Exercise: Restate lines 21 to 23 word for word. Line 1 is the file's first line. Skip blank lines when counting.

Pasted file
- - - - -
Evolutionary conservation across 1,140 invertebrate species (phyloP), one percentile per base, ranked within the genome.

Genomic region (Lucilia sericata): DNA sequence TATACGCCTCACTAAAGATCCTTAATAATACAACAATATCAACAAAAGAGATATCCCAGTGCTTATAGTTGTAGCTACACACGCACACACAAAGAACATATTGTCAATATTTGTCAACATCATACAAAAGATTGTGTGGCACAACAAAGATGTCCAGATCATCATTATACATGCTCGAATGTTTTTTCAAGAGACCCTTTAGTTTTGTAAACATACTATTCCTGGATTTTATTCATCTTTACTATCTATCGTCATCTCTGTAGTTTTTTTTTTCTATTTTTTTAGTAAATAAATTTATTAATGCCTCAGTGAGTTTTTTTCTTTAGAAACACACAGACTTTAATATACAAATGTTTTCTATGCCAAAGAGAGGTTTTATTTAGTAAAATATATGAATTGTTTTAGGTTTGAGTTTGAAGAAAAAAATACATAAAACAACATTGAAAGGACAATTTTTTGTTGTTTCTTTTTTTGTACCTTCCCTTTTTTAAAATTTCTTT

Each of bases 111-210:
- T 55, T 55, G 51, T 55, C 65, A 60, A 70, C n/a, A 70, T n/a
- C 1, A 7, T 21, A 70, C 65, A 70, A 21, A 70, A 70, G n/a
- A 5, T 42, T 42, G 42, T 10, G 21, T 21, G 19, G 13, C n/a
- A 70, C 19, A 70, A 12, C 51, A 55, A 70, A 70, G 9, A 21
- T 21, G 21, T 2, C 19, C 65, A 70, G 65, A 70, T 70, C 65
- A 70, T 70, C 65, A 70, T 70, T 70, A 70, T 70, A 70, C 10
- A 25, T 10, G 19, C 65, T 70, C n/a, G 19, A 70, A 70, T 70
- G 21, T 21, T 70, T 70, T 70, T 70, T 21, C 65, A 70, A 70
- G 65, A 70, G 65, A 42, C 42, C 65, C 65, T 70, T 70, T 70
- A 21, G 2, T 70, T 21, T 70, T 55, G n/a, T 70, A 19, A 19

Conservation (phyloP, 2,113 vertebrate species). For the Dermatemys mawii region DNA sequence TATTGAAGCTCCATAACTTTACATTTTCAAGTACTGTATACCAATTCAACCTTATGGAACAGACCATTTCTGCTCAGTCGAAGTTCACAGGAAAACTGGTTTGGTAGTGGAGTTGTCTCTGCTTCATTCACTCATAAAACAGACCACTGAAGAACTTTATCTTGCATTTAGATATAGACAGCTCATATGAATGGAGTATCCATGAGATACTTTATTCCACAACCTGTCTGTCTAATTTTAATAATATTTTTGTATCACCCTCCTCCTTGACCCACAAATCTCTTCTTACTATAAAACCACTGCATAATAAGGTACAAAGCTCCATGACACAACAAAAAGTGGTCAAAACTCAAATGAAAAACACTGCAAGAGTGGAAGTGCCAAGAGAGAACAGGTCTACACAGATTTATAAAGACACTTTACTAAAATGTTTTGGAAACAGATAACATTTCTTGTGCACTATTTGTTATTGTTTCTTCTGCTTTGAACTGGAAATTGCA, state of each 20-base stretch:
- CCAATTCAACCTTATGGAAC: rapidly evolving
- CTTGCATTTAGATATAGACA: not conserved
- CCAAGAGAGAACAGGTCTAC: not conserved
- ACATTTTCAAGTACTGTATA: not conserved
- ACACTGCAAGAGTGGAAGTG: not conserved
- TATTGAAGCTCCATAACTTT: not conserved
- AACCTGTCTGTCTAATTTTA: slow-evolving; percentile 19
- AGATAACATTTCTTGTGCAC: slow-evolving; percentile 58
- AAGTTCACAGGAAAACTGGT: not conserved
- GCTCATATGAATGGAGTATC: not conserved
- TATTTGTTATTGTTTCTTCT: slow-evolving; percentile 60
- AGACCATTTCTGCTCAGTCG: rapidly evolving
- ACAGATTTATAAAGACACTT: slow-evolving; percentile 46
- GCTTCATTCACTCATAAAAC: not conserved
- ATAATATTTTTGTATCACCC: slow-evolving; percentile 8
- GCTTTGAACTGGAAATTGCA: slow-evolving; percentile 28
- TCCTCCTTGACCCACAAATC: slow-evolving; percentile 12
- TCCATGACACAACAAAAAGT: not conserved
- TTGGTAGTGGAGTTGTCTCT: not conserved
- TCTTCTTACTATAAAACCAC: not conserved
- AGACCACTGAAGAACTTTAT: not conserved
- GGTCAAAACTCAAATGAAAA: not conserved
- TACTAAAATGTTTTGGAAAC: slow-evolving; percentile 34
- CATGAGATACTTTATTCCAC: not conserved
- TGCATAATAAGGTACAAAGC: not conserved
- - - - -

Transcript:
- AACCTGTCTGTCTAATTTTA: slow-evolving; percentile 19
- AGATAACATTTCTTGTGCAC: slow-evolving; percentile 58
- AAGTTCACAGGAAAACTGGT: not conserved